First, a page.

Separately, but as another example of how it is using the new Web technologies, NASA said it would start using semantic search to enable its employees to search through the more than 50 years of information it has collected on its space program.
It’s using software from United Kingdom-based Smartlogic, which in turn is using Google Search hardware.
Perhaps not surprisingly, Chris Kemp, the thought leader behind this and other IT efforts at NASA Ames, such as the Nebula cloud computing platform, has reportedly been bumped up to the new position of chief technology officer for IT at NASA headquarters.
Posted on Apr 22, 2010 at 4:37 AM0 comments
It’s not usual for me, or anyone else that I know for that matter, to recommend a government document as a great piece of reading, but I’d stray from that norm and point to the U.S. Army Roadmap for UAS 2010-2035.
I’m not saying it’s great literature, and there’s sections of it that would serve well as a sleep aid, but for overall entertainment for the techie minded among you I think it makes the grade.
Turn first to a section that describes the far-term of the Army’s roadmap for its unmanned aircraft systems, which describes what the Army sees happening in the 2026-2035 timeframe. It talks there, among other things, about using bug-like nano UAVs to survey buildings before soldiers enter them, and use clouds of the critters operating as interlinked smart warfighting array of reconfigurable modules (SWARM) to do the same for area reconnaissance.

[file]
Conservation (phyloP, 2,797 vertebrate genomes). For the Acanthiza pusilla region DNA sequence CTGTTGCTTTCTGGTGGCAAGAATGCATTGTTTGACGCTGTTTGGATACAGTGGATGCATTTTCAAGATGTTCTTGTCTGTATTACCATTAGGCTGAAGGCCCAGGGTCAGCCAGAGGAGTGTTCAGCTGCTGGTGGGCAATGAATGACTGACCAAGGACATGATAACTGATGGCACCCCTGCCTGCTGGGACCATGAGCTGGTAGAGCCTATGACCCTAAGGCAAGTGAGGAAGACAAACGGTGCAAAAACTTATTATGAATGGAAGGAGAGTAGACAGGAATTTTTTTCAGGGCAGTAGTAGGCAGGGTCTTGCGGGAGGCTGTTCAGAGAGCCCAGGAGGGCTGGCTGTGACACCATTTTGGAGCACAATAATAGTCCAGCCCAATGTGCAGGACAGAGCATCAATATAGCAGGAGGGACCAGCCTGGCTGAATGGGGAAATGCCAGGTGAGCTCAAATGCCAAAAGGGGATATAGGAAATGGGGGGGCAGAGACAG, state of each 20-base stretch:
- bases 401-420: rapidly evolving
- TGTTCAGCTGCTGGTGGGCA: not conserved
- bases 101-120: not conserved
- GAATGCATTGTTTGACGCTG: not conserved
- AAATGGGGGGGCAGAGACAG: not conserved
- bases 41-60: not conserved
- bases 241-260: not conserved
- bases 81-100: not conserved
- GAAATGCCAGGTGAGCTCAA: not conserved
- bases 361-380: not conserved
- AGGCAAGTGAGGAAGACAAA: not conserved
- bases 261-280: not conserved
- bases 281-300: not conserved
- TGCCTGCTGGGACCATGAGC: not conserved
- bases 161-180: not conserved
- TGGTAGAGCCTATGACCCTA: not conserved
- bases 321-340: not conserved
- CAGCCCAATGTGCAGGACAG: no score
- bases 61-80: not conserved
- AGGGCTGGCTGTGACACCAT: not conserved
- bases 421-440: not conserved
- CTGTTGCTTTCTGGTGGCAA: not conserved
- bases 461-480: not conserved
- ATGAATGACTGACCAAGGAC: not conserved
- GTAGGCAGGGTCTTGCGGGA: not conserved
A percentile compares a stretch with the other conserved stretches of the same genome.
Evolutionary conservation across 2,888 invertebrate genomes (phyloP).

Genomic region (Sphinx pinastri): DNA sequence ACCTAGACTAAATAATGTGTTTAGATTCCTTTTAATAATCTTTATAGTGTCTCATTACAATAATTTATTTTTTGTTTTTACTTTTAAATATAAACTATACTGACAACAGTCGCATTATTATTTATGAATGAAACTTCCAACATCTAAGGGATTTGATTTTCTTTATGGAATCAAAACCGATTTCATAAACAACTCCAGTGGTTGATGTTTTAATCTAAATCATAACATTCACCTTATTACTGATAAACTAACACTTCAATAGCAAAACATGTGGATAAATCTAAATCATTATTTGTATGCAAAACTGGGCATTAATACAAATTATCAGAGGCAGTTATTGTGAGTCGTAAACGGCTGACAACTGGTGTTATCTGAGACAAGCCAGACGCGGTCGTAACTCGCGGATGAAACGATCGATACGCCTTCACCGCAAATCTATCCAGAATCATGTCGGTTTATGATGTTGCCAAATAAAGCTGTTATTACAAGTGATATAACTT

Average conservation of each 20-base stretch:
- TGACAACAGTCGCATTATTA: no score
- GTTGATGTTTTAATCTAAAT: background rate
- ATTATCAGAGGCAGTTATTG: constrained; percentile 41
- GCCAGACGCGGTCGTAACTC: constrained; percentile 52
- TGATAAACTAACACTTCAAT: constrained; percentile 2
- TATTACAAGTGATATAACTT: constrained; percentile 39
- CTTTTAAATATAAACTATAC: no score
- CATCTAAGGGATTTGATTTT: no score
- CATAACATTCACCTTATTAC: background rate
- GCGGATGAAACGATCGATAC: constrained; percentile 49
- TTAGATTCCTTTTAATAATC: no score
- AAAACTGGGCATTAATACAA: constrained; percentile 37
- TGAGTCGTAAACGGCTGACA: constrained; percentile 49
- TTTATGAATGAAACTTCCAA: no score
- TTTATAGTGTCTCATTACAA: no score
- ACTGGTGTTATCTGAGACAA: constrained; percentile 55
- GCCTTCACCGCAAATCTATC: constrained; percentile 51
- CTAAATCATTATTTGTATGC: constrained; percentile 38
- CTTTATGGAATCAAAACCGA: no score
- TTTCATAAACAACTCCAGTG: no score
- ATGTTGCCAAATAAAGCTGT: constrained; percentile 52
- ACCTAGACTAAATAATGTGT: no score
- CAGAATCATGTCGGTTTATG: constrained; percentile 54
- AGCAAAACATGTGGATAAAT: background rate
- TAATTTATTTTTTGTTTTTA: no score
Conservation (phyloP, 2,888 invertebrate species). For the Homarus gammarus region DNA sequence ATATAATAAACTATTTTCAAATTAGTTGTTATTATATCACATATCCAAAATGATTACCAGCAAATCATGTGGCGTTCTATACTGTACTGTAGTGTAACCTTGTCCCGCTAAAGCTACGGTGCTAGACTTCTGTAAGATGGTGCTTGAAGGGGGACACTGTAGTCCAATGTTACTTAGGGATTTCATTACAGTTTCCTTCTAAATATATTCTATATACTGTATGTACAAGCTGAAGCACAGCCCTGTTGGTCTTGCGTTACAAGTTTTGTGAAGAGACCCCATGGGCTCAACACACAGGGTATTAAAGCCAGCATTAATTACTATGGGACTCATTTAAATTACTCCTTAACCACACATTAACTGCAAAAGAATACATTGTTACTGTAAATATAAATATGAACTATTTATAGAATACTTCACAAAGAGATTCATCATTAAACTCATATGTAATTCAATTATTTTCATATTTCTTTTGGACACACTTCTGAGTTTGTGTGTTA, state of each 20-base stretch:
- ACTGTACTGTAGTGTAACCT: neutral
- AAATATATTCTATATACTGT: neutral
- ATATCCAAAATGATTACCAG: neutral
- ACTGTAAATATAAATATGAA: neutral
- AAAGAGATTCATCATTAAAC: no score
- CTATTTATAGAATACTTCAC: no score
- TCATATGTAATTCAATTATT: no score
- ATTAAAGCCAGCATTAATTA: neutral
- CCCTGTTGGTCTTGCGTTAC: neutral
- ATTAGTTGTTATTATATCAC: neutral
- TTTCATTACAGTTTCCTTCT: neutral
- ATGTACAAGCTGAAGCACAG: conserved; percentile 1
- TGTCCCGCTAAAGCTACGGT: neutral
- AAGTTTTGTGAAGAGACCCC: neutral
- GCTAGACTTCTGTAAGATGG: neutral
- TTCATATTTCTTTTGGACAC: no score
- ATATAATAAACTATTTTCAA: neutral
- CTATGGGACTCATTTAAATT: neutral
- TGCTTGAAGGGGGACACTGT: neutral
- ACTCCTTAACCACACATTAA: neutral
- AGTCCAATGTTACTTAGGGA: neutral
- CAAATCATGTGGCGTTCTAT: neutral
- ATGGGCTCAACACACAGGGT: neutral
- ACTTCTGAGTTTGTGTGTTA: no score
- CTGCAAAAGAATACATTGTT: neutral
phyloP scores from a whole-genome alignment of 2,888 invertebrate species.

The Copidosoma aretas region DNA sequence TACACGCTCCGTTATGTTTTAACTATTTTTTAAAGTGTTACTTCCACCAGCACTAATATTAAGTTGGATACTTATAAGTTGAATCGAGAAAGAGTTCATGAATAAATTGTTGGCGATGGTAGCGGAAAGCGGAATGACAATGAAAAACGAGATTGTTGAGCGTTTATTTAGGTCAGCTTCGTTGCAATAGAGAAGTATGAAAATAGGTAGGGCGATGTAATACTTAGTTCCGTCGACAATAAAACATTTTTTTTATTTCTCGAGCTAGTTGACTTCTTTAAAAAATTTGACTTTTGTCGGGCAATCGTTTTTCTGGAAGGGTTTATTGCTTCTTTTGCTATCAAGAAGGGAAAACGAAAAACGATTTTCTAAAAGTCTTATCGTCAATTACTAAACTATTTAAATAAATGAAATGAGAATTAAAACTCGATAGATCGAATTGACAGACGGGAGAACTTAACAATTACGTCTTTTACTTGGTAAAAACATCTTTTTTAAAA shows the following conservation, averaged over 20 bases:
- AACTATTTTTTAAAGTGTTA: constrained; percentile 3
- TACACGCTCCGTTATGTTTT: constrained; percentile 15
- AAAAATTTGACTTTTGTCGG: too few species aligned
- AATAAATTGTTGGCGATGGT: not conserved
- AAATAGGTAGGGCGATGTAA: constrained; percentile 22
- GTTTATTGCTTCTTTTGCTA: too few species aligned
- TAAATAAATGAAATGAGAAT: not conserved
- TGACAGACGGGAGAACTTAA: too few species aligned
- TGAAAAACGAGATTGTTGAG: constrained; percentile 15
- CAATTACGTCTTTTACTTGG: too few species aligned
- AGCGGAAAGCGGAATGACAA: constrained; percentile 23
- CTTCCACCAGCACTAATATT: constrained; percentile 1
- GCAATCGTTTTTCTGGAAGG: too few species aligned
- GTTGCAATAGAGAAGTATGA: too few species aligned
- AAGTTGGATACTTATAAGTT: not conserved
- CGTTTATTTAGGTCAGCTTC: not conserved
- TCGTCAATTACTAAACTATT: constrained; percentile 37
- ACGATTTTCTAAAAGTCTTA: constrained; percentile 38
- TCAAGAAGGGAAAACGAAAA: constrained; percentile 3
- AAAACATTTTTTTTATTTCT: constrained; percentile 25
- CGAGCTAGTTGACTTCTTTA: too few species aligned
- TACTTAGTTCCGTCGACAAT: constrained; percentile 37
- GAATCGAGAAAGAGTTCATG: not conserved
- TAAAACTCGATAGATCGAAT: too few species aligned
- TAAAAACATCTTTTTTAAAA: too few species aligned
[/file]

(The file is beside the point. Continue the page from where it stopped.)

There’s lots of similar acronymic stuff in the document (this is the Army, after all), but most of it has a similar heft, particular that for both the far-term and mid-term (2016-2025) chapters.
Taken individually, none of the technologies will come as a surprise as they’ve been talked of before. But the roadmap provides a context for how they will work together, and it promotes a grand vision that’s pretty sweeping. Twenty years from now, battlefields and the skies over American itself could be filled with these flying robots.
There are provisos, of course, as there always is. The military overall wants as many unmanned aircraft as it can get it hands on, but the Government Accountability Office recently warned that the military’s ability to handle the number it already has is stretched. And then there’s a small matter about making sense of all of the data these things produce.
Pshaw! Don’t let these piddling matters interfere with the dream. Read the thing first. Reality can come later.
Posted on Apr 20, 2010 at 4:37 AM1 comments